That dream transitioned into a number of promotions including Ring of Honor, Full Impact Pro and, like Itami, Pro Wrestling Noah. Strong and Itami actually clashed for the first time in June 2006 at an ROH show in Detroit, in a main event that managed to overshadow the ROH world title match that followed. Strong flourished most in ROH and Pro Wrestling Guerrilla, where he captured a number of titles including a title reign in each promotion.
As his career progressed, Strong ended up back in Florida, this time under a WWE contract and performing for NXT -- and finally, Strong and Itami crossed paths once more with the highest stakes either had faced.
And what a match it was.
The early feeling-out process picked up in pace and turned into quite a display of excellently executed sequences. Aptly Strong, the "Messiah of the back breaker," hit several unique versions of the move, including one of the pump handle variety, but Itami found a way to rebound.
Itami relied on his impeccable striking abilities, but also pulled out innovative maneuvers including a falcon arrow suplex from the middle rope. The conclusion of the compelling back-and-forth affair saw Itami nail Strong with his Go To Sleep finisher, setting him up for a showdown with Roode for the NXT championship at TakeOver: Chicago.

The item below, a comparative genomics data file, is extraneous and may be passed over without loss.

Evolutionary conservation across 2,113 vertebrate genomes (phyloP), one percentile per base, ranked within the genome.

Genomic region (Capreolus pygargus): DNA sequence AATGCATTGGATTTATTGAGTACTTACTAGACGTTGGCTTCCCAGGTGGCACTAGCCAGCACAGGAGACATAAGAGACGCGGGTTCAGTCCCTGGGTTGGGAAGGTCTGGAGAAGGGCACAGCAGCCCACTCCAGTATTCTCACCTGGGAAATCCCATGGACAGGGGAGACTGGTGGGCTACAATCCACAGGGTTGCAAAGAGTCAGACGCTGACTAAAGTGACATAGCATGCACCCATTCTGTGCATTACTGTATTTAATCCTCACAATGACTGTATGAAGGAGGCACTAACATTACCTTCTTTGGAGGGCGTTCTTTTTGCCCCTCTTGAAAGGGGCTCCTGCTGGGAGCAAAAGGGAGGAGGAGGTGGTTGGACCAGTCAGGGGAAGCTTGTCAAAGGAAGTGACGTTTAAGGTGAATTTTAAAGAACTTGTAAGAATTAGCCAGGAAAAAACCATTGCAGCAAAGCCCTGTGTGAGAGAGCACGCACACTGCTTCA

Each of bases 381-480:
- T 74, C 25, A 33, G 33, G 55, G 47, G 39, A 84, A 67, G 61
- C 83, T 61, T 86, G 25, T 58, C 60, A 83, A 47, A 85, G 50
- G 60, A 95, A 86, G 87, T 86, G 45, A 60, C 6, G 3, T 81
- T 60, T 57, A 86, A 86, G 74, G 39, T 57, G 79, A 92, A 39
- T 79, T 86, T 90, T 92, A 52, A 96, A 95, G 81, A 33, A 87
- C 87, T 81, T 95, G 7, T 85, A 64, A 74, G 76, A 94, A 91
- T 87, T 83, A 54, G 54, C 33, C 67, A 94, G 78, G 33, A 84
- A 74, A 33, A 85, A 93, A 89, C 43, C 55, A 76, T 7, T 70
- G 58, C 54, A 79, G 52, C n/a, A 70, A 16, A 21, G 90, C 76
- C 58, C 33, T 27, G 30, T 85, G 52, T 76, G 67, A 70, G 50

Strong, on the other hand, faced familiar problems as he was attacked post-match by SAnitY, as shown in a WWE-exclusive clip from after the broadcast went off the air on the WWE Network.
- WWE (@WWE) May 11, 2017
#DIY gets their shot at the Authors of Pain in Chicago
Despite the rise of Heavy Machinery, Johnny Gargano and Tommaso Ciampa made it clear on Wednesday night that the next tag-team title opportunity should be theirs, declaring that, "the line starts behind #DIY." The former champs were interrupted by the duo of Tino Sabbatelli and Riddick Moss, and an impromptu match was born.
Sabbatelli and Moss worked a fine match from a psychology standpoint and played up the arrogance factor. It was perhaps their best overall showing. But it wasn't enough as a hot tag to Gargano turned the contest in #DIY's favor. The finish saw Moss suffer the fate of #DIY's meeting in the middle knee/kick combination.